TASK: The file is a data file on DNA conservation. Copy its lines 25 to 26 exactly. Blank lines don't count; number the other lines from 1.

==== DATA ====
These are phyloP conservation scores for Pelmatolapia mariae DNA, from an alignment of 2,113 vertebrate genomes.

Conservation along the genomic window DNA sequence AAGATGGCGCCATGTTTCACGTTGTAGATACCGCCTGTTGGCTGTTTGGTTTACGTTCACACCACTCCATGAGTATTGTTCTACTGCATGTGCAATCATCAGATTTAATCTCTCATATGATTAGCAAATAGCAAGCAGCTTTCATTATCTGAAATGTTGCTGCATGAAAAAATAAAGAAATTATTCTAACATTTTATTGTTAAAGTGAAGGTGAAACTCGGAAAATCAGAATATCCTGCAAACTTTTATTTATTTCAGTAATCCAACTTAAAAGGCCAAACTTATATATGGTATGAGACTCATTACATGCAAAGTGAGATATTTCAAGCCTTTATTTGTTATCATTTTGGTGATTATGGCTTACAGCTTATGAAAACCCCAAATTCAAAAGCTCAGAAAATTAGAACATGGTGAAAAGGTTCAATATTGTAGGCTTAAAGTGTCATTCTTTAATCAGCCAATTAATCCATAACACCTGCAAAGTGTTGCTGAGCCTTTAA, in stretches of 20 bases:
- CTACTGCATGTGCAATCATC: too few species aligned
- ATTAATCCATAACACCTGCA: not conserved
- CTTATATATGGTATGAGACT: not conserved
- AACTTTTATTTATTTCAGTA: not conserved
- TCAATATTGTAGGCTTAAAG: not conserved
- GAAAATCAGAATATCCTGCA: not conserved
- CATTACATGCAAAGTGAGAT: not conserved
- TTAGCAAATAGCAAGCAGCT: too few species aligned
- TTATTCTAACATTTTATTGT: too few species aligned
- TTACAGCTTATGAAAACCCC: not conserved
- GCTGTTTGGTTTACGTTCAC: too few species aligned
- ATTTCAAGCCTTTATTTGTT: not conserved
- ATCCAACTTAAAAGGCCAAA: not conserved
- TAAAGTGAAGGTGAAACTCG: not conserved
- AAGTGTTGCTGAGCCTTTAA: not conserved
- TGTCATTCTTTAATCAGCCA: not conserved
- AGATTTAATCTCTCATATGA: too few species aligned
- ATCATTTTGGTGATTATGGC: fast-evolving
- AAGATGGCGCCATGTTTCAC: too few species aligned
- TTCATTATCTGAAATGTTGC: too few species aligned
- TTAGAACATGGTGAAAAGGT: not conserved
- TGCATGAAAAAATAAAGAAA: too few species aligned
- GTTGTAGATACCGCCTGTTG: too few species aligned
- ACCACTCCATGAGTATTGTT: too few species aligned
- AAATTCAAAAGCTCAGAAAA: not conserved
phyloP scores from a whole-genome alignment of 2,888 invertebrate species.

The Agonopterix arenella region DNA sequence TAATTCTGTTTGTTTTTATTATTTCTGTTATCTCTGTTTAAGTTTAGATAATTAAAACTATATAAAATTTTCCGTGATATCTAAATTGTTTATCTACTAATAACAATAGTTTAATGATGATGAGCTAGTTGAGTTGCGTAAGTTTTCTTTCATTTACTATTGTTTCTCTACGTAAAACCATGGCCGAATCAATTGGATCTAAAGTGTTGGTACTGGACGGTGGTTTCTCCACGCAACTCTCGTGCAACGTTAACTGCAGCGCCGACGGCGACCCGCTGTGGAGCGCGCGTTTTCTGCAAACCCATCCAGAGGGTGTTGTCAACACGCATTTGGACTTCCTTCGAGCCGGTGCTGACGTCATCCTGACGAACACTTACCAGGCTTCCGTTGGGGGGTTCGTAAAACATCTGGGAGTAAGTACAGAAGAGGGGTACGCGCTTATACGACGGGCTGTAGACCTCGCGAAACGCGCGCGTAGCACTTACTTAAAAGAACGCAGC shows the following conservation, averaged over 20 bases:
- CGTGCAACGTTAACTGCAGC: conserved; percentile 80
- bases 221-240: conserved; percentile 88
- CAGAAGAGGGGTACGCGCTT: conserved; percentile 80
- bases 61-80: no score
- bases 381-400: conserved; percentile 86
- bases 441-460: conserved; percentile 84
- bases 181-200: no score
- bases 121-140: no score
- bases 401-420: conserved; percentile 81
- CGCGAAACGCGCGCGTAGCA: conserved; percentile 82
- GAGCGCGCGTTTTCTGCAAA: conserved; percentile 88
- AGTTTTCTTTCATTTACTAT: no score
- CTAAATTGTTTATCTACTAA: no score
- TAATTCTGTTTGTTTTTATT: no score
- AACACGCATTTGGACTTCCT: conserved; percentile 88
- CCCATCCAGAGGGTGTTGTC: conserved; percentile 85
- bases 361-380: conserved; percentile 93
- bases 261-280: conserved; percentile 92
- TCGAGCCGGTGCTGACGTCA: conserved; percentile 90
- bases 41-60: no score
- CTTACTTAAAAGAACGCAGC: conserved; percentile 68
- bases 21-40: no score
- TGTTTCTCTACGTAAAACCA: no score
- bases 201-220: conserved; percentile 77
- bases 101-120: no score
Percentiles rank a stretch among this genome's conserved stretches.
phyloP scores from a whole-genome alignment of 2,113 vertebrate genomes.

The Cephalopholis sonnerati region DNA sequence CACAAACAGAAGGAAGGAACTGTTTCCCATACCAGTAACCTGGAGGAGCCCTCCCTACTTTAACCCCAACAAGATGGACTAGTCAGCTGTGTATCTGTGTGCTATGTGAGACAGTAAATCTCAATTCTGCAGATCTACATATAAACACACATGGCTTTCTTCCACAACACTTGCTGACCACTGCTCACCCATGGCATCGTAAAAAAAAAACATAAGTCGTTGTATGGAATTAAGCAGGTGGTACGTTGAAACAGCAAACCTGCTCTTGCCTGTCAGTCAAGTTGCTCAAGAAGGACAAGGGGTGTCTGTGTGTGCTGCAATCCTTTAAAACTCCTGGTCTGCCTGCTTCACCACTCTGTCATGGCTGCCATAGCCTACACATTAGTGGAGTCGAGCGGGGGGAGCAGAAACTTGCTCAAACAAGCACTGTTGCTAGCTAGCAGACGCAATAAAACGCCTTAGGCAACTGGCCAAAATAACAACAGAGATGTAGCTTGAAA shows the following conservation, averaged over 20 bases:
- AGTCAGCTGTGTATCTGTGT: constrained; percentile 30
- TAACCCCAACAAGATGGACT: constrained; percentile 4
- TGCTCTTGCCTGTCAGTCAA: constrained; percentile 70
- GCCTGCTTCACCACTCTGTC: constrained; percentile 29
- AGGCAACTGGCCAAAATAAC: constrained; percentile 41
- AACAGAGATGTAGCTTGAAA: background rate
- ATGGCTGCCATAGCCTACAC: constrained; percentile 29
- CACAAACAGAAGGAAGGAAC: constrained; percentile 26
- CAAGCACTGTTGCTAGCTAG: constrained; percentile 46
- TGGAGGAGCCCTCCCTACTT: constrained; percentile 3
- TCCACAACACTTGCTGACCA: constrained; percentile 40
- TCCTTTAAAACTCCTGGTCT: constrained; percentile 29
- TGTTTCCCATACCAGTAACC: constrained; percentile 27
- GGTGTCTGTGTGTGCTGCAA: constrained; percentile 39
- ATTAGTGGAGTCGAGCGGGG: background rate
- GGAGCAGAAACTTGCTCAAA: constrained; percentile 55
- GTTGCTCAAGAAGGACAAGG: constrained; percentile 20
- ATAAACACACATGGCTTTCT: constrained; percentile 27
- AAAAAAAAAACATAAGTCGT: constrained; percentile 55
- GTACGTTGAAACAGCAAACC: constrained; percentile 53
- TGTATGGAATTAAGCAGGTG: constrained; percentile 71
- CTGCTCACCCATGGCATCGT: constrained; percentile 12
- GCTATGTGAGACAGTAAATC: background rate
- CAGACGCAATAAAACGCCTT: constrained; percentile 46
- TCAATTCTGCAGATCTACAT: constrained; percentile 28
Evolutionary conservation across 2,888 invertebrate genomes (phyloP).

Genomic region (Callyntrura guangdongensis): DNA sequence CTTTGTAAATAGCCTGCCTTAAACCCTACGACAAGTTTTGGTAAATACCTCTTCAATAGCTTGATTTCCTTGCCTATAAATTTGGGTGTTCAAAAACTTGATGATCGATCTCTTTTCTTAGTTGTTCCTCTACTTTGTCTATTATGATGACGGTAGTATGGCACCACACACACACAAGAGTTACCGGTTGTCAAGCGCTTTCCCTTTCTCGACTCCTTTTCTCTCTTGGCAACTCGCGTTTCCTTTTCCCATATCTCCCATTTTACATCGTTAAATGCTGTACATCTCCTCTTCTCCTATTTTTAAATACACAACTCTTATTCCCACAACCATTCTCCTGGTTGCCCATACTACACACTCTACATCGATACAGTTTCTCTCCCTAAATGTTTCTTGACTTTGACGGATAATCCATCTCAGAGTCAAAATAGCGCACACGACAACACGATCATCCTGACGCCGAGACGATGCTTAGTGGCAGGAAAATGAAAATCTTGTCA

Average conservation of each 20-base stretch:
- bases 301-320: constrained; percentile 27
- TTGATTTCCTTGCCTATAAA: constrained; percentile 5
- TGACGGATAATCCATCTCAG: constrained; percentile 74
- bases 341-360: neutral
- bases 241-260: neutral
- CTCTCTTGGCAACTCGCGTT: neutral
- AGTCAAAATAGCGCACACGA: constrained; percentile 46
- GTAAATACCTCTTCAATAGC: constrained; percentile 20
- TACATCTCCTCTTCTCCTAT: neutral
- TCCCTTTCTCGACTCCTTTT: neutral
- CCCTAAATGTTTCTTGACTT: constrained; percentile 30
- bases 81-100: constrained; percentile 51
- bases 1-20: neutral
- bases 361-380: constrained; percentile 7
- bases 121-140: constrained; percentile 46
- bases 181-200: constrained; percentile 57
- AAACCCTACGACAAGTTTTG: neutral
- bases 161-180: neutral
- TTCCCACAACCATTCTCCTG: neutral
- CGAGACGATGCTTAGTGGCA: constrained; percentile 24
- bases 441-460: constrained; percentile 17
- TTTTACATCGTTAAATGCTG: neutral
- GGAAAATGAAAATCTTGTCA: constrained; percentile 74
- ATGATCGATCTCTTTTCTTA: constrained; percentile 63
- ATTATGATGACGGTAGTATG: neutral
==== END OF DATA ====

- GTTGTAGATACCGCCTGTTG: too few species aligned
- ACCACTCCATGAGTATTGTT: too few species aligned